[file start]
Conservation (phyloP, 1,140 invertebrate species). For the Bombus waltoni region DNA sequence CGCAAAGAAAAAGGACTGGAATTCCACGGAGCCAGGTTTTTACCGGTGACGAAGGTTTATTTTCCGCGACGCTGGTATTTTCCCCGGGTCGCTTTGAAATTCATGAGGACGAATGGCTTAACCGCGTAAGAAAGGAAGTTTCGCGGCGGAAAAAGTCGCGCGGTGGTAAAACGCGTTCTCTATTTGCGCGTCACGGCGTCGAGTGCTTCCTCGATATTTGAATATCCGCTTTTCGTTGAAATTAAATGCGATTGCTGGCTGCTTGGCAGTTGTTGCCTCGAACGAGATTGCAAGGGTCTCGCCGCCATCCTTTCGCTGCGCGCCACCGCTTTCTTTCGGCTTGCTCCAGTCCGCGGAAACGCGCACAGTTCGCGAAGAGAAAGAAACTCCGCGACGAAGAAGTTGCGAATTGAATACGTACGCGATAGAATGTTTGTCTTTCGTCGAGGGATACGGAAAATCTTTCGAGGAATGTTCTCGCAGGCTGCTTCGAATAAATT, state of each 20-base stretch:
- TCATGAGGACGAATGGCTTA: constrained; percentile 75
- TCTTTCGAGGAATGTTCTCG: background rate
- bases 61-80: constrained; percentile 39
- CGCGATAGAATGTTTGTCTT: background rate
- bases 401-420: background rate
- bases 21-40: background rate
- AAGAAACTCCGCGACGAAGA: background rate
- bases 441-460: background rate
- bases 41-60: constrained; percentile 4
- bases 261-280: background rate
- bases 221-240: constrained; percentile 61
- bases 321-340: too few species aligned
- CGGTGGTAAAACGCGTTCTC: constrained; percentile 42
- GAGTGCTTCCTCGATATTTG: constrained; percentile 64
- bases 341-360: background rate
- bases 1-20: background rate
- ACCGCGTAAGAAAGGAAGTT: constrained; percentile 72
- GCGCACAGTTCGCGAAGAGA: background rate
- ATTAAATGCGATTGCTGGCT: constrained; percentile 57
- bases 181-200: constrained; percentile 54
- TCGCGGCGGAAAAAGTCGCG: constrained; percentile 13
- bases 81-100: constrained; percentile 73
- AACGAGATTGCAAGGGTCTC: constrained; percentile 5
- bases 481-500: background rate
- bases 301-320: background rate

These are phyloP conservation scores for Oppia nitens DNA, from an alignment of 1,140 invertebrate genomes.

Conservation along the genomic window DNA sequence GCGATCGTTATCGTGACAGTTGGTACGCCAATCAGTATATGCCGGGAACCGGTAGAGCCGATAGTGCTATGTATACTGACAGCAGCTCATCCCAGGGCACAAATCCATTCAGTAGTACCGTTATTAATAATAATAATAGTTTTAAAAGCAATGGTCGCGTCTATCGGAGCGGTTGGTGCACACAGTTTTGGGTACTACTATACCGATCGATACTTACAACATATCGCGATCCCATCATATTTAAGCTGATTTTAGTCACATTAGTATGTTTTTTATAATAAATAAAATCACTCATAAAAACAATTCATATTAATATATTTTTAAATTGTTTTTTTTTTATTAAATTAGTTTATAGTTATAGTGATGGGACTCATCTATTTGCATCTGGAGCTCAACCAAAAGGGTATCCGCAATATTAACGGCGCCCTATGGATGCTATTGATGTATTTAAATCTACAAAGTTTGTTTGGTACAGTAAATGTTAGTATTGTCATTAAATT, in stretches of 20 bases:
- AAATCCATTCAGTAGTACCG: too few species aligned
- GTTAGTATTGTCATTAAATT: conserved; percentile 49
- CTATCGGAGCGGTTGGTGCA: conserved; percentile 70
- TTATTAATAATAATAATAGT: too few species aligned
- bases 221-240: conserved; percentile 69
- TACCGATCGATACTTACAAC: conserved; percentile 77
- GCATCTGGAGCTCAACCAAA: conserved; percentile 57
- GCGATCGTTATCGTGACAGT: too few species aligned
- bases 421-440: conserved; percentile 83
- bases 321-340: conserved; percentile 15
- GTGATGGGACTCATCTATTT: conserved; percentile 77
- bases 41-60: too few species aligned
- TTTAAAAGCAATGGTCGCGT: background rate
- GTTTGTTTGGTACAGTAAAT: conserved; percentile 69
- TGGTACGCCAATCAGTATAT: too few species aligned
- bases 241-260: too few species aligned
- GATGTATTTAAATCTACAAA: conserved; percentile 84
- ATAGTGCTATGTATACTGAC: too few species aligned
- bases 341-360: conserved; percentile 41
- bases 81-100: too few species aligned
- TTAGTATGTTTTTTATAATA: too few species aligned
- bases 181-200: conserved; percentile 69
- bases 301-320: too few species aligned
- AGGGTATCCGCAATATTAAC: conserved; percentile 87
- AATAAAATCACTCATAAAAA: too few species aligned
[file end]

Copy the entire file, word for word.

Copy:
Conservation (phyloP, 1,140 invertebrate species). For the Bombus waltoni region DNA sequence CGCAAAGAAAAAGGACTGGAATTCCACGGAGCCAGGTTTTTACCGGTGACGAAGGTTTATTTTCCGCGACGCTGGTATTTTCCCCGGGTCGCTTTGAAATTCATGAGGACGAATGGCTTAACCGCGTAAGAAAGGAAGTTTCGCGGCGGAAAAAGTCGCGCGGTGGTAAAACGCGTTCTCTATTTGCGCGTCACGGCGTCGAGTGCTTCCTCGATATTTGAATATCCGCTTTTCGTTGAAATTAAATGCGATTGCTGGCTGCTTGGCAGTTGTTGCCTCGAACGAGATTGCAAGGGTCTCGCCGCCATCCTTTCGCTGCGCGCCACCGCTTTCTTTCGGCTTGCTCCAGTCCGCGGAAACGCGCACAGTTCGCGAAGAGAAAGAAACTCCGCGACGAAGAAGTTGCGAATTGAATACGTACGCGATAGAATGTTTGTCTTTCGTCGAGGGATACGGAAAATCTTTCGAGGAATGTTCTCGCAGGCTGCTTCGAATAAATT, state of each 20-base stretch:
- TCATGAGGACGAATGGCTTA: constrained; percentile 75
- TCTTTCGAGGAATGTTCTCG: background rate
- bases 61-80: constrained; percentile 39
- CGCGATAGAATGTTTGTCTT: background rate
- bases 401-420: background rate
- bases 21-40: background rate
- AAGAAACTCCGCGACGAAGA: background rate
- bases 441-460: background rate
- bases 41-60: constrained; percentile 4
- bases 261-280: background rate
- bases 221-240: constrained; percentile 61
- bases 321-340: too few species aligned
- CGGTGGTAAAACGCGTTCTC: constrained; percentile 42
- GAGTGCTTCCTCGATATTTG: constrained; percentile 64
- bases 341-360: background rate
- bases 1-20: background rate
- ACCGCGTAAGAAAGGAAGTT: constrained; percentile 72
- GCGCACAGTTCGCGAAGAGA: background rate
- ATTAAATGCGATTGCTGGCT: constrained; percentile 57
- bases 181-200: constrained; percentile 54
- TCGCGGCGGAAAAAGTCGCG: constrained; percentile 13
- bases 81-100: constrained; percentile 73
- AACGAGATTGCAAGGGTCTC: constrained; percentile 5
- bases 481-500: background rate
- bases 301-320: background rate

These are phyloP conservation scores for Oppia nitens DNA, from an alignment of 1,140 invertebrate genomes.

Conservation along the genomic window DNA sequence GCGATCGTTATCGTGACAGTTGGTACGCCAATCAGTATATGCCGGGAACCGGTAGAGCCGATAGTGCTATGTATACTGACAGCAGCTCATCCCAGGGCACAAATCCATTCAGTAGTACCGTTATTAATAATAATAATAGTTTTAAAAGCAATGGTCGCGTCTATCGGAGCGGTTGGTGCACACAGTTTTGGGTACTACTATACCGATCGATACTTACAACATATCGCGATCCCATCATATTTAAGCTGATTTTAGTCACATTAGTATGTTTTTTATAATAAATAAAATCACTCATAAAAACAATTCATATTAATATATTTTTAAATTGTTTTTTTTTTATTAAATTAGTTTATAGTTATAGTGATGGGACTCATCTATTTGCATCTGGAGCTCAACCAAAAGGGTATCCGCAATATTAACGGCGCCCTATGGATGCTATTGATGTATTTAAATCTACAAAGTTTGTTTGGTACAGTAAATGTTAGTATTGTCATTAAATT, in stretches of 20 bases:
- AAATCCATTCAGTAGTACCG: too few species aligned
- GTTAGTATTGTCATTAAATT: conserved; percentile 49
- CTATCGGAGCGGTTGGTGCA: conserved; percentile 70
- TTATTAATAATAATAATAGT: too few species aligned
- bases 221-240: conserved; percentile 69
- TACCGATCGATACTTACAAC: conserved; percentile 77
- GCATCTGGAGCTCAACCAAA: conserved; percentile 57
- GCGATCGTTATCGTGACAGT: too few species aligned
- bases 421-440: conserved; percentile 83
- bases 321-340: conserved; percentile 15
- GTGATGGGACTCATCTATTT: conserved; percentile 77
- bases 41-60: too few species aligned
- TTTAAAAGCAATGGTCGCGT: background rate
- GTTTGTTTGGTACAGTAAAT: conserved; percentile 69
- TGGTACGCCAATCAGTATAT: too few species aligned
- bases 241-260: too few species aligned
- GATGTATTTAAATCTACAAA: conserved; percentile 84
- ATAGTGCTATGTATACTGAC: too few species aligned
- bases 341-360: conserved; percentile 41
- bases 81-100: too few species aligned
- TTAGTATGTTTTTTATAATA: too few species aligned
- bases 181-200: conserved; percentile 69
- bases 301-320: too few species aligned
- AGGGTATCCGCAATATTAAC: conserved; percentile 87
- AATAAAATCACTCATAAAAA: too few species aligned